Where God Eater 3’s narrative deserves credit is in the personal stories of the player’s allies. Each of the fellow God Eaters, who are notably less in number than in previous games in the series, and a few of the other NPCs in the Chrysanthemum Ash Crawler get interesting and emotional, but brief personal story arcs. Most worthy of note is Phym, who is a delight despite effectively being a copy of Shio. She immediately attaches herself to the player, following him or her around and calling them Daddy or Mommy, and quickly forms strong bonds with all of the other characters. Phym acts as a great catalyst for many of the game’s emotional and heartwarming moments and almost single-handedly keeps the story from becoming entirely forgettable.

The game flow will be highly familiar to fans of the sub-genre as players go through various ranks of missions, including numerous optional ones used primarily to help gain additional materials to craft and upgrade gear. Materials are attained in a multitude of ways, such as mission rewards — more given for hitting certain achievements such as finishing within five minutes, not needing to be revived, etc. — or by devouring them from fallen enemies. There’s a nice selection of gear, with plenty of different weapon types with accompanying differences in how they handle, including two new melee styles and a new laser gun type, all of which are highly enjoyable to use. Players will want to cultivate a decent selection of equipment and be familiar with a least a couple of weapon styles, as there are three physical and four elemental damage types, which are more or less effective on different species of Aragami. The bullet creator also returns, though in God Eater 3 it’s easy to get through the entire game without having any reason to touch it.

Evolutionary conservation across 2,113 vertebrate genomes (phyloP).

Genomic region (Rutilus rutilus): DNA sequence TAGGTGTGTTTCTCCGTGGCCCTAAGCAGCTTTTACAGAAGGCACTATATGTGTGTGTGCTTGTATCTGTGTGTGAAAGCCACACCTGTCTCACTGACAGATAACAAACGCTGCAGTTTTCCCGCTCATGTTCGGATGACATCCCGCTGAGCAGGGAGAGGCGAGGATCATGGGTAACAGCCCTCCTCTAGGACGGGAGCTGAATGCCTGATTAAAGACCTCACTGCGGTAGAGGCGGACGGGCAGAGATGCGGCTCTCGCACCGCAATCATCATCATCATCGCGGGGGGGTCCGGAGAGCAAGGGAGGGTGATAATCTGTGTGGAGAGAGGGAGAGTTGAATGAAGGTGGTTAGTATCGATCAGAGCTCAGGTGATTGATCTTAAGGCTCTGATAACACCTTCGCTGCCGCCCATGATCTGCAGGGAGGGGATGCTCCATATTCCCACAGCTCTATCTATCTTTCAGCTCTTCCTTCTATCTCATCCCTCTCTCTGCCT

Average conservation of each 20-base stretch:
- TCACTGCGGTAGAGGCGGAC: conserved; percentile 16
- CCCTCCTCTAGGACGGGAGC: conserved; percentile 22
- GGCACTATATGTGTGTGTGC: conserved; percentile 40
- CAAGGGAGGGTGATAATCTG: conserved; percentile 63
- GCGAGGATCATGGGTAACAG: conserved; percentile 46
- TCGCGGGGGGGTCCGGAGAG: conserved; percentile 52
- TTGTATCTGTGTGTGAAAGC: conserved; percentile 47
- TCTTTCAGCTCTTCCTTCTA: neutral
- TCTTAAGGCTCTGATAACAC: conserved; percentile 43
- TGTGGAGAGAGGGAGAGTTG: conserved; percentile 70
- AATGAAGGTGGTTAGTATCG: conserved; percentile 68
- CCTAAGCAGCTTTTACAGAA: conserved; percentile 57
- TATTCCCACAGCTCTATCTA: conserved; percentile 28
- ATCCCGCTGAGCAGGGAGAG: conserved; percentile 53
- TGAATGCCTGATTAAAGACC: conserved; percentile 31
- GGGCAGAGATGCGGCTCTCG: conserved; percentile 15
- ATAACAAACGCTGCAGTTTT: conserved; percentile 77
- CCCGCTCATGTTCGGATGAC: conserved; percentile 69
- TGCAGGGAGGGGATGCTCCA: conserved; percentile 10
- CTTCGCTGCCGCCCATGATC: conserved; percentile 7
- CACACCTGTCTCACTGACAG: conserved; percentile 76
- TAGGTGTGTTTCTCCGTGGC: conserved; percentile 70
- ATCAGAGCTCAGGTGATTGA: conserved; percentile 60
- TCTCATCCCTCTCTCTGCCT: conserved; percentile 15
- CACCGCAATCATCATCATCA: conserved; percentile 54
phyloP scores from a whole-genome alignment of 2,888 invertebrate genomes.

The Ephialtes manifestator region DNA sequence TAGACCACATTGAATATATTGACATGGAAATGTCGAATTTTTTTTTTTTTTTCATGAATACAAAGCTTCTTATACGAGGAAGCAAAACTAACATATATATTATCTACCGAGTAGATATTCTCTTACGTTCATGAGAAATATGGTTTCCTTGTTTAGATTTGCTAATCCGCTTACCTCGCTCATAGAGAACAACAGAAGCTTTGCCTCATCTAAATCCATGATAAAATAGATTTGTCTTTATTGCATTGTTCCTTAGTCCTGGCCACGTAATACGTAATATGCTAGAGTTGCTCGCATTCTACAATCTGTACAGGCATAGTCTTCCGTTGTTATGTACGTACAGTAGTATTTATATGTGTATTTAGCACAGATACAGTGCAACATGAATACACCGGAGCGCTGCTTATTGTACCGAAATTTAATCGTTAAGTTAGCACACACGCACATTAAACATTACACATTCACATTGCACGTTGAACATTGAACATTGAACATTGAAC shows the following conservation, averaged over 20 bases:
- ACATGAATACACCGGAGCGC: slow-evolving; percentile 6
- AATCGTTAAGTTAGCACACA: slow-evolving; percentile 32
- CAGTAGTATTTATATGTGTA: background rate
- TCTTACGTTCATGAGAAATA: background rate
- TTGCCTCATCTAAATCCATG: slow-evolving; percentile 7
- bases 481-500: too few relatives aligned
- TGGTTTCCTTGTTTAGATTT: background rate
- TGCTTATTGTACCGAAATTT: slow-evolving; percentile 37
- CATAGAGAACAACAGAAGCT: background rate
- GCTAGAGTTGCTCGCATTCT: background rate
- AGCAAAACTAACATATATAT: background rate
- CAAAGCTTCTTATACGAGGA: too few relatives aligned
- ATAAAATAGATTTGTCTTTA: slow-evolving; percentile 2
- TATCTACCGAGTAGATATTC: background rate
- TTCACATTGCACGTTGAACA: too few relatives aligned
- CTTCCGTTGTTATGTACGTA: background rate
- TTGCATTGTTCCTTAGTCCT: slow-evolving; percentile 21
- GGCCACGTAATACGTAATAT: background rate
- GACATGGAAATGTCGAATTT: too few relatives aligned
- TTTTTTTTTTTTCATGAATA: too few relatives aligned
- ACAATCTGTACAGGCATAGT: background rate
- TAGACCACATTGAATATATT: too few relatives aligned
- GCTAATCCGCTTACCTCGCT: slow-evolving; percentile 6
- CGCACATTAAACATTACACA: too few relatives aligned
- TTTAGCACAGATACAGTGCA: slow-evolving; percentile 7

The new Heavy Moon weapon type is a lot of fun to use.

Combat in God Eater 3 is virtually identical to the other games of the series. Players are put on a map along with up to three allies — AI controlled or in online co-op — where there are enemy Aragami to defeat. The action combat encourages a fast-paced back-and-forth as players rush in to attack in the brief windows between enemy attacks. The God Arcs can switch on the fly between melee, gun, and shield modes, though as the Oracle Points used as ranged ammo are limited and most easily replenished by unleashing melee attacks, the majority of time is spent in close quarters. That said, managing to unleash a well-timed ranged barrage can be incredibly useful. The game does a fine job instilling a mixture of tactical thinking, awareness of the battle situation, and identifying the tells of when and how Aragami are going to attack.